One of the riskier parts of a prepaid tuition plan is that there are some strict guidelines and potential for loss. If the sponsor of the plan experiences a financial crisis, there is a chance you will lose some or all of the money you paid. If the beneficiary decides to attend a college or university that doesn’t participate in the college choice 529, your plan may pay less than it will for a participating school.

Fees and Expenses of 529 Accounts

While the potential fees and expenses of 529 accounts will differ based on the type of plan you choose, it is important to review the plan’s specific details to understand what you will be charged for the plan, and for the different investment options.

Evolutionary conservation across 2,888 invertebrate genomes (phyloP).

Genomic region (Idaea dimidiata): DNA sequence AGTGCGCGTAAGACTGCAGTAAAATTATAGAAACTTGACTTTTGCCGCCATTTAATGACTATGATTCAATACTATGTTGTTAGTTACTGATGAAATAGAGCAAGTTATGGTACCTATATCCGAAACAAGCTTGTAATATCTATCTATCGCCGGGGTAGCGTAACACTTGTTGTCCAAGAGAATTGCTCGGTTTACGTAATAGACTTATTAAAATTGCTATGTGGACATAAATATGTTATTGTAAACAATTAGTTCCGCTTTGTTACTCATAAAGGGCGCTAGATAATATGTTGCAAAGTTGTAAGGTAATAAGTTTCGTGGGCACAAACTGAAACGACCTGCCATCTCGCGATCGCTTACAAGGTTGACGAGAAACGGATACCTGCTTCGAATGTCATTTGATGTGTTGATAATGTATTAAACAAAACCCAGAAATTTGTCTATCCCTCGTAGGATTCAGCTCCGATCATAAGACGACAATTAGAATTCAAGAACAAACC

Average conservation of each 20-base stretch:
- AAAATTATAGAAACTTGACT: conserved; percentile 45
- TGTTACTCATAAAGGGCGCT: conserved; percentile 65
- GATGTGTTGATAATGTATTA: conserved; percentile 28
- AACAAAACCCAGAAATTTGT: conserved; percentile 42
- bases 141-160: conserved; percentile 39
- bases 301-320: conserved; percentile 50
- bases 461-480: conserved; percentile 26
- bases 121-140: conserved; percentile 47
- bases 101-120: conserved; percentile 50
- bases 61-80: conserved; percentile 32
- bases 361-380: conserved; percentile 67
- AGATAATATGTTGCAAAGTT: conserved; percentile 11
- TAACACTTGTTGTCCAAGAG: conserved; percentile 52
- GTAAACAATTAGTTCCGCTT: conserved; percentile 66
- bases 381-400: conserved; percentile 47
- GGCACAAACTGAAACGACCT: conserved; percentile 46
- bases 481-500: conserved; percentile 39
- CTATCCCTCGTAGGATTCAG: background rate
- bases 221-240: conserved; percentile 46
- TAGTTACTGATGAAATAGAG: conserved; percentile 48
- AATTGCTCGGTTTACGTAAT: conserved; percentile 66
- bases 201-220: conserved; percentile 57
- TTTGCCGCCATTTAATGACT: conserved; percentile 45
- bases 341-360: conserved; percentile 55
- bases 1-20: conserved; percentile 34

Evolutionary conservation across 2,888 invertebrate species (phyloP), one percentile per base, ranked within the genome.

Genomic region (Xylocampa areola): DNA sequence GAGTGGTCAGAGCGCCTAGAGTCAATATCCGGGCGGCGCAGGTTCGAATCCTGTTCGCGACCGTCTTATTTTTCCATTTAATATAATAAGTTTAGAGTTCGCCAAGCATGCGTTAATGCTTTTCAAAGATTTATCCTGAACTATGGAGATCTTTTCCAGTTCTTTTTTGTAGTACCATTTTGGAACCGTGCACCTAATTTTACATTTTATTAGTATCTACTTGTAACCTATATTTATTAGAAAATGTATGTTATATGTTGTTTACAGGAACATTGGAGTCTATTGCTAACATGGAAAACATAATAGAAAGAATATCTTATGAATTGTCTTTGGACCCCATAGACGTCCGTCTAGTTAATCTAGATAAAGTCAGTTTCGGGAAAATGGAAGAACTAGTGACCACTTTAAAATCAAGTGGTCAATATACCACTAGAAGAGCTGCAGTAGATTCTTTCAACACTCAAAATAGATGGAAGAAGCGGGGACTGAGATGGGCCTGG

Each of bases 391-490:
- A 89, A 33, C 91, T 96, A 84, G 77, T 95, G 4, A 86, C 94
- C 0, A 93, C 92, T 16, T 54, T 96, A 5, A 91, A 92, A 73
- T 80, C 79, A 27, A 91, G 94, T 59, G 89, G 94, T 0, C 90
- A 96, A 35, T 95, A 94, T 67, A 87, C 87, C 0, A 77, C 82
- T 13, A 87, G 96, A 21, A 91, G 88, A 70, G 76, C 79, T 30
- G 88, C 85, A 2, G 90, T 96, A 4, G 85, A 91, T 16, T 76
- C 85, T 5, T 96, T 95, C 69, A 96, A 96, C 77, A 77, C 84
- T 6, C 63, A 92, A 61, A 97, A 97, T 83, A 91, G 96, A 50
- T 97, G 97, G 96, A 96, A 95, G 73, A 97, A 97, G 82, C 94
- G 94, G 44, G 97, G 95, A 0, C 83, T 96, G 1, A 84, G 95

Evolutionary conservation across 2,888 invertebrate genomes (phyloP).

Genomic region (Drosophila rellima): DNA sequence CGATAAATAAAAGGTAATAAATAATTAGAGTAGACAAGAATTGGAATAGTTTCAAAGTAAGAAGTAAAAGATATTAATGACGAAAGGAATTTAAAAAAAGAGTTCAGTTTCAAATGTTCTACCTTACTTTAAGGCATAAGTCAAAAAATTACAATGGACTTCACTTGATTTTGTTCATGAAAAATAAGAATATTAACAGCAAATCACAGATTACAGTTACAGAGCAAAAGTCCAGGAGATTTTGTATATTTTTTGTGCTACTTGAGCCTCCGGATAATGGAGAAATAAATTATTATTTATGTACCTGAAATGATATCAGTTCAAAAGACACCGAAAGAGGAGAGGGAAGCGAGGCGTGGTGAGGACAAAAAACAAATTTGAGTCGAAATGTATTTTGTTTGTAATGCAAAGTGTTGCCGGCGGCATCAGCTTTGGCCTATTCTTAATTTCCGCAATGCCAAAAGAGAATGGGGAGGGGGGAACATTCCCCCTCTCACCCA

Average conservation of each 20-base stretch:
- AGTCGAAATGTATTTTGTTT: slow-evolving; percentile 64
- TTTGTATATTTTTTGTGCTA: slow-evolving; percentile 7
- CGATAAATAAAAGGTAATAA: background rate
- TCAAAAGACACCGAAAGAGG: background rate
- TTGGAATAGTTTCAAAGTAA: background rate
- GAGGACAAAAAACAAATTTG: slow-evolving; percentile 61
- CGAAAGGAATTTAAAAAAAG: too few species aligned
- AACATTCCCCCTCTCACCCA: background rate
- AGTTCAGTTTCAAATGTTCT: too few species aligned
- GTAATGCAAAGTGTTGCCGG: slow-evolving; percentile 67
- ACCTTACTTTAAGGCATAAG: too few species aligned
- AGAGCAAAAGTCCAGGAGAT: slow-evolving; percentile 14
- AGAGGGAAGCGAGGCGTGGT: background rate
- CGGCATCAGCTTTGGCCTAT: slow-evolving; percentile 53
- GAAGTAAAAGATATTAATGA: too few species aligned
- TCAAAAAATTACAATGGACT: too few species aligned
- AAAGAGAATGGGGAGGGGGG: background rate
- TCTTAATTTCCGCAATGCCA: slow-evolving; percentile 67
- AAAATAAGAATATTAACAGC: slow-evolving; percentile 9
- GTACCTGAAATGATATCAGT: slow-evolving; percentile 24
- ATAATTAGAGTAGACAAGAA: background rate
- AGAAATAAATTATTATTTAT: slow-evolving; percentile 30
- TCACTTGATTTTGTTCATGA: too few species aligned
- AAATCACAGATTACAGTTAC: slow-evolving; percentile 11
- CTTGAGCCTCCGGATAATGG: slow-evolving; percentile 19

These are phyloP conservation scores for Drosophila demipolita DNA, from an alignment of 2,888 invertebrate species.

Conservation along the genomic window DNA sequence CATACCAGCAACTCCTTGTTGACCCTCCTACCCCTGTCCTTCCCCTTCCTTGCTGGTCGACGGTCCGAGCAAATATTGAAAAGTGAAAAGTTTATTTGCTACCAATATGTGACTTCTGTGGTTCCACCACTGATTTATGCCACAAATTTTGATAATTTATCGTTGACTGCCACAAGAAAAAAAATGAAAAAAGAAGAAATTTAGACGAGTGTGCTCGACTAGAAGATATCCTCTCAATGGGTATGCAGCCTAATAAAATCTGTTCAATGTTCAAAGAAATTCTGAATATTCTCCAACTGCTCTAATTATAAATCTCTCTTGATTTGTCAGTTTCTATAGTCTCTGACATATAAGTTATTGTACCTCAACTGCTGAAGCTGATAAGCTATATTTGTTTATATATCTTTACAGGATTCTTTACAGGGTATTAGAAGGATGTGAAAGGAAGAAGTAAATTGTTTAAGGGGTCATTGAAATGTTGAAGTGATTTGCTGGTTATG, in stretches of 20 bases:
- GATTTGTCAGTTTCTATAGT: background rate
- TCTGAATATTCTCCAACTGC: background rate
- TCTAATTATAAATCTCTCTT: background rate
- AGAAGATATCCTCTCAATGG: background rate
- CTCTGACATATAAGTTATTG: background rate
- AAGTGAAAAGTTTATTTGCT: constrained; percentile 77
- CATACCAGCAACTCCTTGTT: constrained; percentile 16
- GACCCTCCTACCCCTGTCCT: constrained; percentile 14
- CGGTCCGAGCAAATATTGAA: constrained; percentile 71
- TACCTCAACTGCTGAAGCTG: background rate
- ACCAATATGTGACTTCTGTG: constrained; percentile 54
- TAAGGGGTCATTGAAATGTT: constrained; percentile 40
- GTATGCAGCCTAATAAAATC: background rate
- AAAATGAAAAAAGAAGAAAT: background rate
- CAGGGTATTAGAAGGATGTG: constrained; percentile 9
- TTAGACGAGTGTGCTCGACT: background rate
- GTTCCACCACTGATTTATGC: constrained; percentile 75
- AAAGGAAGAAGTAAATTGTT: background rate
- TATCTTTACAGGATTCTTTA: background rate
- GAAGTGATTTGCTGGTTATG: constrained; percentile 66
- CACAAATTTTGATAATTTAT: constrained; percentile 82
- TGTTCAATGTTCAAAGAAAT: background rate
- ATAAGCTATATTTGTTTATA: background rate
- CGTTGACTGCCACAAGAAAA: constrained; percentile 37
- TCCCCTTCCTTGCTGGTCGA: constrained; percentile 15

Fees for Prepaid Tuition Plans

Prepaid tuition plans may have enrollment or application fees to start, and administration fees charged throughout.

Expenses for College Savings Plans

Similar to prepaid tuition plans, there may be enrollment or application fees for college savings plans.  Also, there may be program management fees, annual fees for account maintenance, and asset management fees charged at regular intervals. For college savings plans, some of the fees are collected by the state which sponsors the plan, and other fees are received by the manager of the plan.

The amount and type of fees will depend on which investment option you choose. If you set up a plan through a broker, you may have extra fees that are assessed when you invest or redeem or ongoing fees for distribution.

Tips for Saving Money